WASHINGTON: Ronald Reagan’s dream of lasers that can shoot down incoming missiles is about to become reality — to an extent. The Navy will deploy a low-power prototype to the Persian Gulf this summer and it sees real potential to zap drones, small boats, and anti-ship cruise missiles. But experts assembled at this week’s Atlantic Council conference on missile defense agreed that directed energy weapons are decades from making a dent in much faster and tougher ballistic missiles, which China, North Korea, and Iran all have a-plenty.
“Lasers against a lot of things look pretty cool,” said RAND scholar David Gompert. “Against ballistic missiles, it gets a little bit sportier.”
With so-called solid state laser technology likely to produce 100-kilowatt beams in the near future, “there are some very useful things they can do,” Defense Science Board member Robert Stein told me after the conference. But at realistically achievable power levels, he added, “they are not going to cut a ballistic missile in half or burn a huge hole through it.”
“By the 2030 timeframe, we may see some niche applications of those technologies, mainly for point defense” of military ships or bases, Lawrence Livermore scientist Dean Wilkening told the conference. Against ballistic missiles, however, he said, we’re still going to be dependent on current hit-to-kill technologies that shoot down the incoming missile by crashing an interceptor into it. In fact, Wilkening predicted the biggest improvement would simply be getting the current technology to work consistently. The GBIs now installed at Vandenberg Air Force Base are “essentially a prototype design,” he said. “We’ll see a redesigned GBI in the next 15 years, one that will work well.”
The problem comes down to speed, range, and toughness. A cruise missile is essentially an unmanned aircraft, an armed drone that explodes on its target instead of coming back. A ballistic missile literally rockets into space. The world’s fastest cruise missiles can break the sound barrier, but they’re not what’s called hypersonic, while even a crude ballistic missile like the SCUD moves at the equivalent of Mach 5.
Lasers, of course, move at the speed of light, faster than any physical object can possibly go. But lasers’ targeting systems still have to find the target before they can fire and, afterwards, hold the beam on one precise point for long enough to burn through. The tougher the target, the longer it takes, and a ballistic missile’s warhead rides in a “reentry vehicle” designed to withstand the heat of, well, reentry: If hitting the atmosphere at several times the speed of sound isn’t going to burn it up, your laser isn’t going to, either.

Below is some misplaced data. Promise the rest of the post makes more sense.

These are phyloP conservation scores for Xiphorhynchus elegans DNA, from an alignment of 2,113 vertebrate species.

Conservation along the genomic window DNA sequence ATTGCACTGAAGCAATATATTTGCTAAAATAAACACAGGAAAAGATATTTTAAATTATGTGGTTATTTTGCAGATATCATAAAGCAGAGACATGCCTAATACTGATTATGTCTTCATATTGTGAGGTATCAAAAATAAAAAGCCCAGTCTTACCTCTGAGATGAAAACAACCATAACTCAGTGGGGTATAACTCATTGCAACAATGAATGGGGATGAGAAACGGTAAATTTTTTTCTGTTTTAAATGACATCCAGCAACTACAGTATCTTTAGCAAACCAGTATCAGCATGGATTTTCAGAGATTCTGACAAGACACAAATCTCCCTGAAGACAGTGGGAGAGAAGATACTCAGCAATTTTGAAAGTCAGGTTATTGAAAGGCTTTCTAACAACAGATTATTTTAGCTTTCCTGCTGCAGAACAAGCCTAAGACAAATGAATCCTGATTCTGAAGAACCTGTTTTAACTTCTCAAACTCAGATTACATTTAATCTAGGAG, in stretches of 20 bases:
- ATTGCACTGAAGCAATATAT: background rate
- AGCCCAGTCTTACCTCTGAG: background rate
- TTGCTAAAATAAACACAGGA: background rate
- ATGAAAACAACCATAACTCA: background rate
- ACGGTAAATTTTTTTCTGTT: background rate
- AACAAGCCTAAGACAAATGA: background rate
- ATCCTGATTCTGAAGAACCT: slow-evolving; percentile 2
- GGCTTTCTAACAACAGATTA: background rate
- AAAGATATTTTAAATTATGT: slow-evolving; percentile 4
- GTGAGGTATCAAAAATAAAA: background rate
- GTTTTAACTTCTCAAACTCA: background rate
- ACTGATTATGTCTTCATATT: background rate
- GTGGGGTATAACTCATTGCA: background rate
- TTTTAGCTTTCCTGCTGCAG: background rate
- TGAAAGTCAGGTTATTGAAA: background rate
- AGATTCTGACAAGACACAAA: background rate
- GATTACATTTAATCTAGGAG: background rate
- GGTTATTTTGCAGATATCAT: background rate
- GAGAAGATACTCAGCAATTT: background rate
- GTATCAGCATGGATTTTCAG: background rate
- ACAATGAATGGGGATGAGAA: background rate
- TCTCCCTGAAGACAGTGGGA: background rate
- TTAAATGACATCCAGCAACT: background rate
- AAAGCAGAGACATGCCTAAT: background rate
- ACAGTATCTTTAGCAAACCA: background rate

A ballistic missile is much more vulnerable when it’s still attached to a rocket booster full of combustible fuel. You could probably use a .50 caliber machinegun to shoot down a missile in its relatively brief boost phase, Wilkening said, if you could just get close enough. But getting in range of the launch site is the problem: Despite packing a converted 747 with power modules and laser components, the cancelled Airborne Laser (ABL) still couldn’t generate the power to zap a North Korean launch without the very large and relatively slow-moving aircraft getting dangerously close to enemy airspace. And even if you could hit a missile in mid-launch with a laser, Stein told me, there are still plenty of countermeasures an enemy could use, such as buffing the rocket booster to a mirror sheen or spinning it to spread out the beam.
By contrast, anti-ship and anti-aircraft missiles that fly through the atmosphere move at much lower speeds; they have fuel onboard throughout their flight; and they rely on some kind of sensor to find their target. Just burning out the sensor will often be enough to ensure the missile misses.
But lasers aren’t the only way to blind enemy sensors, noted Stein: electronic warfare, aka jamming, and cyber warfare, aka hacking, might be just as effective, and over much longer ranges. Instead of fixating on shooting down the enemy missile, whether with our own missiles or with laser beams, he said, we need to look at all possible countermeasures as “an integrated package.”